These products are actually removing excess dead skin and oil (sebum) from the skin. Q. Does glycolic acid cause purging? Yes, glycolic acid can sometimes cause purging in acne prone skin.
Skin purging symptoms
Skin purging may be intense and make you second guess if you should continue using a product, but understand that this process is temporary and a sign that the product is working. Common ingredients in skincare products that can stimulate skin purging include: Glycolic acid. Lactic acid.
It's normal for your skin to purge when you use a product with a chemical exfoliator, such as AHA's and BHA's. Sometimes, your anti-acne treatment with benzoyl peroxide or salicylic acid can also cause skin purging.
How long does it take for skin to purge? Unfortunately, purging can be a lengthy process and it can take up to three or so months before results start to show, especially if the treatment is an acne medicated treatment.
Skin purging typically looks like tiny red bumps on the skin that are painful to touch. They are often accompanied by whiteheads or blackheads. It can also cause your skin to become flaky. The flare ups caused by purging have a shorter lifespan than a breakout.
Be patient for one skin cycle, or about 28 days
Generally speaking, dermatologists say purging should be over within four to six weeks of starting a new skin care regimen. If your purge lasts longer than six weeks, consult your dermatologist.
Many have questioned whether skin purging is real. It may seem contradictory that continuing to use a product through breakouts and holding on through some serious bad skin days can result in your complexion eventually clearing. But purging is absolutely real—especially if you have acne-prone skin to begin with.
Because glycolic acid speeds up your skin cell turnover rate, it can sometimes accelerate the development of microcomedones turning into acne and blemishes if the exfoliation doesn't open existing microcomedones.
How to treat skin purging. “If the skin barrier is compromised when you see purging then start ingredients which help with barrier repair, such as ceramides and hyaluronic acid in a non-comedogenic formulation. If you are using a treatment or product continue with a slower approach.”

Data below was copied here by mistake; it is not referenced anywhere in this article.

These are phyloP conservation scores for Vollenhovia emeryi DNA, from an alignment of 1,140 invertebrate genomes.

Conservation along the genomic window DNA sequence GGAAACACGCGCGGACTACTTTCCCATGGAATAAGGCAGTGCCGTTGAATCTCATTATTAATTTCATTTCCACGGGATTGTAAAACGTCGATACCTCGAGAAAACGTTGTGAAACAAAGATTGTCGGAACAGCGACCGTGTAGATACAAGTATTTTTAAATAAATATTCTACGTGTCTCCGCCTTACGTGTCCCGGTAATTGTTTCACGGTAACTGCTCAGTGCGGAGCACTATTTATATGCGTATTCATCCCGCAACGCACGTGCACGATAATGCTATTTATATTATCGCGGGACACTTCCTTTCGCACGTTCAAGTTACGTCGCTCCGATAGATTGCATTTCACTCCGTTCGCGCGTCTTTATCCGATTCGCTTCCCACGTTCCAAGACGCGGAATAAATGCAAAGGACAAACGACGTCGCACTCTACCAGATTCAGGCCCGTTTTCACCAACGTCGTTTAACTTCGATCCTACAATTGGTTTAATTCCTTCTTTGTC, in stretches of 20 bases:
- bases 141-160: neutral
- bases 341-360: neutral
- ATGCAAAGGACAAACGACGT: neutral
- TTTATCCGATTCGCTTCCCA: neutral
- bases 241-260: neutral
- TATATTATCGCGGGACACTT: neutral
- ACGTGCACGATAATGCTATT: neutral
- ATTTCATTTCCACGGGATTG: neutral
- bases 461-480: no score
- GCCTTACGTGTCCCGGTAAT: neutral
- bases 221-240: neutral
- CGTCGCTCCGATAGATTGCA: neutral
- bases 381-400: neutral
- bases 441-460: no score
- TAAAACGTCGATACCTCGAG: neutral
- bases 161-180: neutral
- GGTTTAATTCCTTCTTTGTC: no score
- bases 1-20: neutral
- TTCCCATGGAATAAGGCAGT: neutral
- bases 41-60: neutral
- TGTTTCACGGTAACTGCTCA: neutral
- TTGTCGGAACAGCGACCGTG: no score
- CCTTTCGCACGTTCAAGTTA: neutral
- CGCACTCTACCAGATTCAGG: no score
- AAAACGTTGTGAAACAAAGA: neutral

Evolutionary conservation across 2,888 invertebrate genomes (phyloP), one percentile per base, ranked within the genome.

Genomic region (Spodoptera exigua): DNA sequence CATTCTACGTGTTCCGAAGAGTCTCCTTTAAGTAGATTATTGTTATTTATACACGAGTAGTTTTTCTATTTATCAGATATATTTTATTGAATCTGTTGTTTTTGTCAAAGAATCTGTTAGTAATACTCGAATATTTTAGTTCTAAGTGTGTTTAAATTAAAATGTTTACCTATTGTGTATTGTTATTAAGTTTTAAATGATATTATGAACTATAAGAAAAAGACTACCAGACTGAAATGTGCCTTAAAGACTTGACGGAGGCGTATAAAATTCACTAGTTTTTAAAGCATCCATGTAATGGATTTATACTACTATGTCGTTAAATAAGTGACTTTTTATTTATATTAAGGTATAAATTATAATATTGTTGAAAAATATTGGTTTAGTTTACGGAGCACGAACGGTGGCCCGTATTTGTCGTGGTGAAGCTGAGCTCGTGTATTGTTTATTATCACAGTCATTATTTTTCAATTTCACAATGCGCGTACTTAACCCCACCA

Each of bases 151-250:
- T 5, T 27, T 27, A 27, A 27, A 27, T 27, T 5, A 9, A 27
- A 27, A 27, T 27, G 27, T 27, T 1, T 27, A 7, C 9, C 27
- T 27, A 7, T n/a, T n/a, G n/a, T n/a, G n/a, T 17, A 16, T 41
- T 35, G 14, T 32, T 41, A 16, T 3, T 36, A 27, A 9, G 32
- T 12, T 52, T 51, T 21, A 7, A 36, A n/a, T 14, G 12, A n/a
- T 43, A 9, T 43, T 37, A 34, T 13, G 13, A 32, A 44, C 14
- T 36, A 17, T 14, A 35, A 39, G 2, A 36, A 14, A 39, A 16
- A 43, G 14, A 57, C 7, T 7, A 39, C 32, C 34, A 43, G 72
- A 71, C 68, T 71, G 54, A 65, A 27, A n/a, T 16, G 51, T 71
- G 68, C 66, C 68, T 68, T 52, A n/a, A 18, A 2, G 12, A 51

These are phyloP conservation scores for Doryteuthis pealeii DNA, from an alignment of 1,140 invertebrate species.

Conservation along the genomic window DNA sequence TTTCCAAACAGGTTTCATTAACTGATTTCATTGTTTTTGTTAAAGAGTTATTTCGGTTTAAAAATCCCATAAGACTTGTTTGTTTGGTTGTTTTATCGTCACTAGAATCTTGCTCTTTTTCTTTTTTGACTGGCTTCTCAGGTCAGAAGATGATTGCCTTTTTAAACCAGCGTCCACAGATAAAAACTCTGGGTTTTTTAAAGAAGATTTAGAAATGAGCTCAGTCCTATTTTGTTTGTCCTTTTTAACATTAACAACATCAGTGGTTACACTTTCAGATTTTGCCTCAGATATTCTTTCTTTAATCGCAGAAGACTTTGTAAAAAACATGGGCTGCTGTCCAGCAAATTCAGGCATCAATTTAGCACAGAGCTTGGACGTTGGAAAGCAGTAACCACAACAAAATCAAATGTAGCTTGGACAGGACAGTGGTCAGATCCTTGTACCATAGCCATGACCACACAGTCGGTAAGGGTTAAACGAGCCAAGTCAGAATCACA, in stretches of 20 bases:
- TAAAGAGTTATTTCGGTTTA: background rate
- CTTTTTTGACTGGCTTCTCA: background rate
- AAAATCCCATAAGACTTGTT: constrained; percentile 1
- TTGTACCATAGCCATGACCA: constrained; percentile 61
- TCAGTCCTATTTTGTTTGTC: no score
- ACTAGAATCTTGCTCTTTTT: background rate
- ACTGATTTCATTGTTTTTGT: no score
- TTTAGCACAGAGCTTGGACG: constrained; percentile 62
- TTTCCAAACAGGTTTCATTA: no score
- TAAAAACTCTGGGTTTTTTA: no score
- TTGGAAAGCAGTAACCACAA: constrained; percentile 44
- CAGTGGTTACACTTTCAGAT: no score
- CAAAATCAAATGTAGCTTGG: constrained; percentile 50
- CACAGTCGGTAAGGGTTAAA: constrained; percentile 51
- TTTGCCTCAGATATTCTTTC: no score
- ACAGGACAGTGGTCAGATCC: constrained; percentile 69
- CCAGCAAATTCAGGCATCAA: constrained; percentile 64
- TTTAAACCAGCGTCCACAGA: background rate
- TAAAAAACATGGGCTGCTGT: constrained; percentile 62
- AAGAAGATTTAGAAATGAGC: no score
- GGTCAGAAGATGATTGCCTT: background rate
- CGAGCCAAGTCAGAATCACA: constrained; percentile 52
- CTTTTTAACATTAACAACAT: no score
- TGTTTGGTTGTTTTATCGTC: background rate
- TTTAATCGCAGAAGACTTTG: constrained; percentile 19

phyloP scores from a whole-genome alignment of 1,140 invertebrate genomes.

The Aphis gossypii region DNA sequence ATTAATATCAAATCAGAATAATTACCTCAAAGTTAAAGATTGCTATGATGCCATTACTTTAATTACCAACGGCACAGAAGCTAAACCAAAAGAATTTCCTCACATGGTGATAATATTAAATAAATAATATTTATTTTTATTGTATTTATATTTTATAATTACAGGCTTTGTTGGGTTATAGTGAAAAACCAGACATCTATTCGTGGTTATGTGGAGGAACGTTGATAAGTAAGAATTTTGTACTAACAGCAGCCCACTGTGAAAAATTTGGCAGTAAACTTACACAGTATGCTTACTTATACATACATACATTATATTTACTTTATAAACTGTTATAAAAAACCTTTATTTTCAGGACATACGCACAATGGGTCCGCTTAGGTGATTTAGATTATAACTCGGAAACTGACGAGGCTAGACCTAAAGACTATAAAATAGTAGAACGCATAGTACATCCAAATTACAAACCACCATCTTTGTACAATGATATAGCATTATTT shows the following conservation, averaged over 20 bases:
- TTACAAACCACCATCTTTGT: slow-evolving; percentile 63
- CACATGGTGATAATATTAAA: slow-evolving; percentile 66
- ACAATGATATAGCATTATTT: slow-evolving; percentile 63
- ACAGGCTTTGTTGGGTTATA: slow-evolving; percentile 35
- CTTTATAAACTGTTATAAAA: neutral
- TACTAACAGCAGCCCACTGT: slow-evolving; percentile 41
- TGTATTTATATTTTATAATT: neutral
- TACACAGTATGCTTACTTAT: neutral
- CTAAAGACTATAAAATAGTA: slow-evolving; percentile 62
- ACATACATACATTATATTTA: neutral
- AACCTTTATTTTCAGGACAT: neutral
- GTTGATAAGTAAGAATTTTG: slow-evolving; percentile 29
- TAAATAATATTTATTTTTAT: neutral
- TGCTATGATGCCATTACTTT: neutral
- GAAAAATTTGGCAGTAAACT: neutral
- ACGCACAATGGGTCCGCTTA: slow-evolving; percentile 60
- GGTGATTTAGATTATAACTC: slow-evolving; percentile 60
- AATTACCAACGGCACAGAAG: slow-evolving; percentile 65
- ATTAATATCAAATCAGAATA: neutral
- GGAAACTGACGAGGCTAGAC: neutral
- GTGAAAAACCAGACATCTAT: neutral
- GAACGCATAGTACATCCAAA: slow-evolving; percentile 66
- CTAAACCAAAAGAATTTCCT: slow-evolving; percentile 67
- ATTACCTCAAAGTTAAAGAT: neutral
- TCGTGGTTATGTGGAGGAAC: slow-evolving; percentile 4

If you want to prevent skin purging or limit a purge's severity, make sure you introduce your new acne treatment products slowly into your routine. This is true of other skincare products for most skin conditions! Slow and steady usually wins the race.
Purging is a sign that the product is working and you should continue with the treatment as prescribed. After a few weeks of purging, your skin and acne will have noticeably improved. Breaking out is when your skin is reacting because it is sensitive to something in the new product.
After about a month, you'll notice that you have fewer blemishes, as the Glycolic Acid works to keep your pores clean. Two months in, you'll notice your skin tone has become more even and is less prone to discolouration.
According to a 2013 review , glycolic acid peels of between 30 and 70 percent can improve the appearance of acne and acne scarring. Some skin types and even skin shades may be inappropriate for glycolic acid peels due to risks for irritation and hyperpigmentation.
A purge can last as long as two months, and you should start seeing an improvement by the six-week point, if not sooner. On the other side of a purge is cleaner, clearer skin!
Glycolic acid not only exfoliates the surface of the skin but penetrates to dissolve the sebum that causes blackheads.
Dr. Jaliman adds that itching, redness, or irritation are signs your skin is simply sensitive to the formula. "If it isn't something that's formulated to help skin turn over and you're breaking out more," says Dr. Nagler, "you should stop."
Though some people do report experiencing irritation and breakouts after using the ingredient, niacinamide is unlikely to cause purging. That's because it doesn't affect the skin in a way that usually triggers purging.
A cystic pimple on your chin? You're probably not purging. Though a skin purge can technically appear as any type of acne, it typically looks like “small, red, tender bumps on the skin, and often [can be accompanied] with the appearance of blackheads or whiteheads,” says Dr. Nazarian.
Why do some people break out directly following a facial? During a facial, skin is well stimulated and much of what's below the surface is encouraged to come up and out. If extractions are not done well then pores and pimples may have left over debris that come to a head in the following days.
You can actually layer your glycolic acid and niacinamide together, at the same time of day—just 30 minutes apart. When layering products, start with the one that has the lowest pH first. This will be your glycolic acid, which you'll apply straight after cleansing.
Purging pimples do not leave marks or blemishes on your skin. It actually heals the skin to form fresher skin cells. Breakouts don't benefit the skin; they leave marks and blemishes when they go. The cell turnover is faster to remove dead cells.
Peeling, redness, and irritation are common onset reactions for some people when they first start to use retinol. Some reactions get so bad that the common term used to describe the list of effects has been dubbed the “retinol uglies”. Note from a skincare expert: Many things in life get worse before they get better.
Glycolic acid and salicylic acid are great ingredients used separately (or in pre-formulated blends) but mixing the two yourself could cause a major reaction and compromise your skin barrier.